“An organization should make continual shifts and improvements to stay healthy.” (Duarte, 6 pag.)
What if the sentence of “school” was something like: It was a vibrant community of learners, challenged and delighted by authentic, purposeful opportunities to struggle, grow, and act on the world together.
And what if, every day, everyone asked, “Were we better today than yesterday?” And could reflect and respond, with evidence, because we had created meaningful feedback loops — the minute-by-minute kind of assessment for learning that Dylan Wiliam espouses — for all of us, teachers and learners (whichever we happened to be minute-by-minute)?
In rereading Resonate: Present Visual Stories that Transform Audiences by Nancy Duarte, I’m reminded of our 5th grade learners studying the rise and fall of empires. We must act to embrace healthy change.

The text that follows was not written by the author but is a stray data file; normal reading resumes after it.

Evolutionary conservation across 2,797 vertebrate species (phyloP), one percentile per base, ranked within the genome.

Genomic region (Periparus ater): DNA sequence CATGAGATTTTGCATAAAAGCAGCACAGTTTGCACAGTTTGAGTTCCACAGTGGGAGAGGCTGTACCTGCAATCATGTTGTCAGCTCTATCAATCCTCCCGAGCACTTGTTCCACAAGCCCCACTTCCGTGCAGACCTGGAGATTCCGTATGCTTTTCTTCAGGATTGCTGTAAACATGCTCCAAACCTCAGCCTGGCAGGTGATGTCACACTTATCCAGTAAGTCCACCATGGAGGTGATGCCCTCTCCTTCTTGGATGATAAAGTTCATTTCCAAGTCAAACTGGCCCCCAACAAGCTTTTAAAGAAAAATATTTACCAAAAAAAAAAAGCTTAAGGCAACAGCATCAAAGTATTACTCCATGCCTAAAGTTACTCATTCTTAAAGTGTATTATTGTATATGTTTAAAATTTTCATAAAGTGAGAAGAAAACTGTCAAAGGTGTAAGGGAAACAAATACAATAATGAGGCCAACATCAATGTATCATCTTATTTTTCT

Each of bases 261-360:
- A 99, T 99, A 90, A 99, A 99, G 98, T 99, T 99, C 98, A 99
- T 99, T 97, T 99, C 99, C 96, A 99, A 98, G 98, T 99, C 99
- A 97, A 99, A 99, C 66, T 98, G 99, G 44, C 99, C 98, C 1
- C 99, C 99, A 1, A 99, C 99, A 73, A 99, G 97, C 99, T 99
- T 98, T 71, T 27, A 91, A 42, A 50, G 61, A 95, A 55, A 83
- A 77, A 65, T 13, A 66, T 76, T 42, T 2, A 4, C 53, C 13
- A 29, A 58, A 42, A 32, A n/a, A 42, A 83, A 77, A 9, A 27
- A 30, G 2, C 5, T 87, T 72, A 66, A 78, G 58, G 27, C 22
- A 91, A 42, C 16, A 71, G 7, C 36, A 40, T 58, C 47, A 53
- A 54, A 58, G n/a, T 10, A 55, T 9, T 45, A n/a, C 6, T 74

“Organizations go through a life-cycle of starting up, growing, maturing, and eventually declining – that is, unless they reinvent themselves.” (Duarte, 6 pag.)
In a recent conversation with Joe Marshall, we discussed Tony Wagner’s Creating Innovators: The Making of Young People Who Will Change the World and the actions it takes to develop and support innovators. We discussed the need for pedagogical master planning.
“It takes gutsy intuitive skills to move toward an unknown future that involves unfamiliar risks and rewards, yet [schools] must make these moves to survive.” (Duarte, 6 pag.)
What if school leaders practiced the change they preach?¹ If change is hard, what do we do about it? Who does something about it? What are the anchors, silos, and dams holding us back?²
What gives us courage to accept the challenge to lose sight of the shore to act as explorers, inventors, and innovators?
²(See Grant’s TED talk, What 60 Schools Can Tell Us About Teaching 21st Century Skills: Grant Lichtman at TEDxDenverTeachers.)
Duarte, Nancy. “Change Is Healthy.” Resonate: Present Visual Stories that Transform Audiences. Hoboken, NJ: Wiley, 2010. N. pag. Print.